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Seanan McGuire and October Daye never cease to amaze me. Just about every book in this series stirs so much emotion that I end up crying. Night and Silence is no exception to that rule. 

I'm constantly amazed at the depths of detail that Seanan McGuire is still able to explore and plumb. From the other kingdoms, to the different species, to the intrigue amongst the courts. And through all of that her characters have grown and changed and learned. It's brilliant. I'm excited each chance I get to spend time with Toby and her motley friends. There's adventure, laughs, and so much heart. 

"You don't get many miracles in this world. When one comes along, it's up to us to watch over them. It's up to us to watch them unfold."

So read Night and Silence and continue to watch the miraculous journey of October Daye.
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NIGHT AND SILENCE is a classic October Daye adventure, in that all such adventures have consequences. Despite coming late in the series, and showing still healing and struggling after prior attacks, this book felt fresh and interesting.

NIGHT AND SILENCE is particularly well set up to be a refresher for those who may have lost the threads of this series.  Even new readers might find this an easy entry point for the series, though they would not get as much emotional heft from the prior events (and would miss out on a lot of wonderful writing along the way).  Much of Toby’s current relationships and accomplishments are touched upon in this book, but not in a way that detracts from the main story line.

A satisfying read for fans, NIGHT AND SILENCE contains layers within layers.  According to the author, the October Daye series has been purchased by the publisher out through book 13, and though I'd love to live in this world of faerie forever, NIGHT AND SILENCE is a fantastic penultimate book.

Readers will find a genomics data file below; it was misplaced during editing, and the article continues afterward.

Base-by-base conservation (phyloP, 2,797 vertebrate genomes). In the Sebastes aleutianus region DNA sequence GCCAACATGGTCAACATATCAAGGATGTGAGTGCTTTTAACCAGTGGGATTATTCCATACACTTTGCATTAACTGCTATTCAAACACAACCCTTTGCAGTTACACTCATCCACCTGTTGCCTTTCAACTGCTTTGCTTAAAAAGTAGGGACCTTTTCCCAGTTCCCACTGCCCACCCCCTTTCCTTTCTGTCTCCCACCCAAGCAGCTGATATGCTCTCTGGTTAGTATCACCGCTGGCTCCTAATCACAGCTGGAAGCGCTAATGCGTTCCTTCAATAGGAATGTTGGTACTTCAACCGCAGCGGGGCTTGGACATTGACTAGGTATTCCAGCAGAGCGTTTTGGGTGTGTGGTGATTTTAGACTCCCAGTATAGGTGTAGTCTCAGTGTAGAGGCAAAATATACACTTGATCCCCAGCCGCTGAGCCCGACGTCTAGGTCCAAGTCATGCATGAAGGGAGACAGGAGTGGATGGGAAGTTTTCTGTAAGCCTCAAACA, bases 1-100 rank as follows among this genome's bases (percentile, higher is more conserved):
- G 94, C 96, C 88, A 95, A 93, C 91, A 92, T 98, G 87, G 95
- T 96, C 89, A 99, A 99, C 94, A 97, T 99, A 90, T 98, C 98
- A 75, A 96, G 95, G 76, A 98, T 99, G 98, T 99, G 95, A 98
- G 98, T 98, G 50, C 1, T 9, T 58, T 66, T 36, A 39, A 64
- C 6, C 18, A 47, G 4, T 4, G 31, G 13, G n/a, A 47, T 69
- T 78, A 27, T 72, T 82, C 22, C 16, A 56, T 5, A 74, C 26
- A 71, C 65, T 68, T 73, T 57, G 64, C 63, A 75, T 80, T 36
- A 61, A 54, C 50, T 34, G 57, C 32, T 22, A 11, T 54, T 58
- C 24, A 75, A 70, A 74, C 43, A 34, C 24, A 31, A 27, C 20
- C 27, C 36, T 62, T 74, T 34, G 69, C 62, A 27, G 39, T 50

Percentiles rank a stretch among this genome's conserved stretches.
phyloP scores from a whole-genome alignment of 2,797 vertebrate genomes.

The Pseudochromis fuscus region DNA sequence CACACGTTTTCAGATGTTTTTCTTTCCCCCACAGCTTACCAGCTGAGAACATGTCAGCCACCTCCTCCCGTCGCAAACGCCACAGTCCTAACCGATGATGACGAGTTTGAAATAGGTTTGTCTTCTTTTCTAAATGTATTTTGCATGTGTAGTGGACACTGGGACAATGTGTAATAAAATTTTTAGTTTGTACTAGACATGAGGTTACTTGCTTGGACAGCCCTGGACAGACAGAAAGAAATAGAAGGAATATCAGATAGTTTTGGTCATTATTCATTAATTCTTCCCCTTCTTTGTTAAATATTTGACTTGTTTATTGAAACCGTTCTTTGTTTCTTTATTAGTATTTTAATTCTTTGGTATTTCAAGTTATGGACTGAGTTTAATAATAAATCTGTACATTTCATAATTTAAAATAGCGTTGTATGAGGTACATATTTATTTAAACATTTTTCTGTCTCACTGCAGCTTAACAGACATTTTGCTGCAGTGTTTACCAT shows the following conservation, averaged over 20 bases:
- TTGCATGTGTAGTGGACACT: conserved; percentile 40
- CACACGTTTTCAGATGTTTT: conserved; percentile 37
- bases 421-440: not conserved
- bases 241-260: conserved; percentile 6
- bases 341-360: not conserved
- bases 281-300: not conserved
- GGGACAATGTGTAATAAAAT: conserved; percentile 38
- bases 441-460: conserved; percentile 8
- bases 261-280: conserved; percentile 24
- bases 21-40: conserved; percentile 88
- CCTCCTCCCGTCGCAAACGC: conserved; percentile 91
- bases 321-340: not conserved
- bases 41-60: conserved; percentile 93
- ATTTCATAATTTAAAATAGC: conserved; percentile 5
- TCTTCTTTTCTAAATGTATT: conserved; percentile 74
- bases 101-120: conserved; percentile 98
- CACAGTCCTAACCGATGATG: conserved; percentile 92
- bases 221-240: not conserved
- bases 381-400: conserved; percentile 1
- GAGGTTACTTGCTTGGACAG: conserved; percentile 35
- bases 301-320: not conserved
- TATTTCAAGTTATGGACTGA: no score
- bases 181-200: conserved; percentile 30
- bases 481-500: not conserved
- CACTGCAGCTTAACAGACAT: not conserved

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Originally published at speculativechic.com
***

How do you review a book that you’ve been breathlessly anticipating for an entire year? It’s not entirely acceptable to just copy and paste multiple copies of Kermit the Frog flailing around everywhere, so one must attempt to gather one’s thoughts.

This was not easy.

Because, you see, this book takes a mystery that has haunted the halls of the October Daye series for a few books now, cracks it open, and then plays with the gooey insides. It also adds another mystery or two and leaves the reader breathlessly anticipating the next volume. It’s going to be a long year.

I am doing my damndest to avoid spoilers, so, much like the Luidaeg, there’s a lot that I can’t say. What I can say is this: never, ever assume anything about these books. Just when you think that you’re certain about something, McGuire gleefully turns that idea on its head. We’ve seen the impossible done within the pages of this series multiple times: doors that were supposed to stay sealed were ripped wide open, characters who were supposed to be dead have been resurrected, and events that shouldn’t have been possible went ahead and happened anyway.

Checking in on the characters…we continue to see growth from October. She has gone from the would-be lone detective of Rosemary and Rue to the head of an active, loving chosen family. The cover already tells you that this family is fraying at the edges, thanks to the events of the last book. Tybalt is, unsurprisingly, suffering from a pretty severe case of PTSD. The raw pain of his experience is heartbreakingly realistic and portrayed in all of its ugly glory. I am pleased to say that he was not 100% absent for this volume. I was also pleased to see a reunion between October and someone that she had been semi-estranged from (and I cried when it happened). My favorite side character (Dianda Lorden) makes a brief, but excellent appearance.